The **Heaviside condition**, named for Oliver Heaviside (1850–1925), is the condition an electrical transmission line must meet in order for there to be no distortion of a transmitted signal. Also known as the **distortionless condition**, it can be used to improve the performance of a transmission line by adding loading to the cable.

The **transmission coefficient** is used in physics and electrical engineering when wave propagation in a medium containing discontinuities is considered. A transmission coefficient describes the amplitude, intensity, or total power of a transmitted wave relative to an incident wave.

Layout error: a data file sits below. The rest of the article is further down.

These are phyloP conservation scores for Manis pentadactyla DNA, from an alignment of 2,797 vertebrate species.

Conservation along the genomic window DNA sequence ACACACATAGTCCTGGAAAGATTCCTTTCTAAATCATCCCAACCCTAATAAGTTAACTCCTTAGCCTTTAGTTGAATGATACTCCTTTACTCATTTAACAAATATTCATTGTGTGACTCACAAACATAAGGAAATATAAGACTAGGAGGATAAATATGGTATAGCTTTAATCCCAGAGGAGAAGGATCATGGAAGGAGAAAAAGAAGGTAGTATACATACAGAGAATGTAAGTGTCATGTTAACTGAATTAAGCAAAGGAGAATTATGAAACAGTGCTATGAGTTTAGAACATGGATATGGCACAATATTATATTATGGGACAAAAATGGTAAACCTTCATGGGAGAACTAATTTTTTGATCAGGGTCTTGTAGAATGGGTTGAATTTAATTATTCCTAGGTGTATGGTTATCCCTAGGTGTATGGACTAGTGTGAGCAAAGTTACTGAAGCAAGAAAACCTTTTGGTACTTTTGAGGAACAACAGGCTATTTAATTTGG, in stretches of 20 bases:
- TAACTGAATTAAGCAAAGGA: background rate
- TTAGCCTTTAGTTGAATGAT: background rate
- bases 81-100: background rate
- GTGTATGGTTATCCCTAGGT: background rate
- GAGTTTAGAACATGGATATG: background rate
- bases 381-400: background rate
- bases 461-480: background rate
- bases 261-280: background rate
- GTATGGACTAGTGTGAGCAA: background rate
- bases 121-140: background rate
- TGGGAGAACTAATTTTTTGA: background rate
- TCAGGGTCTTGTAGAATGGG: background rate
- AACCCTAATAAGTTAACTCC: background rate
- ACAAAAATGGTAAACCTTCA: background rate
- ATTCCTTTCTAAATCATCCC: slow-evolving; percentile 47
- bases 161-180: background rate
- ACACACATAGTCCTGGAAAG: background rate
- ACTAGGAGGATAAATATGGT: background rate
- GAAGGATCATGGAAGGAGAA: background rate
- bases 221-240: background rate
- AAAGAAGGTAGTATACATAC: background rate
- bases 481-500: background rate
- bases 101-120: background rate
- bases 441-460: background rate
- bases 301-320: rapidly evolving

The **Π pad** is a specific type of attenuator circuit in electronics whereby the topology of the circuit is formed in the shape of the Greek letter "Π".

**Image impedance** is a concept used in electronic network design and analysis and most especially in filter design. The term *image impedance* applies to the impedance seen looking into a port of a network. Usually a two-port network is implied but the concept can be extended to networks with more than two ports. The definition of image impedance for a two-port network is the impedance, *Z*_{i 1}, seen looking into port 1 when port 2 is terminated with the image impedance, *Z*_{i 2}, for port 2. In general, the image impedances of ports 1 and 2 will not be equal unless the network is symmetrical with respect to the ports.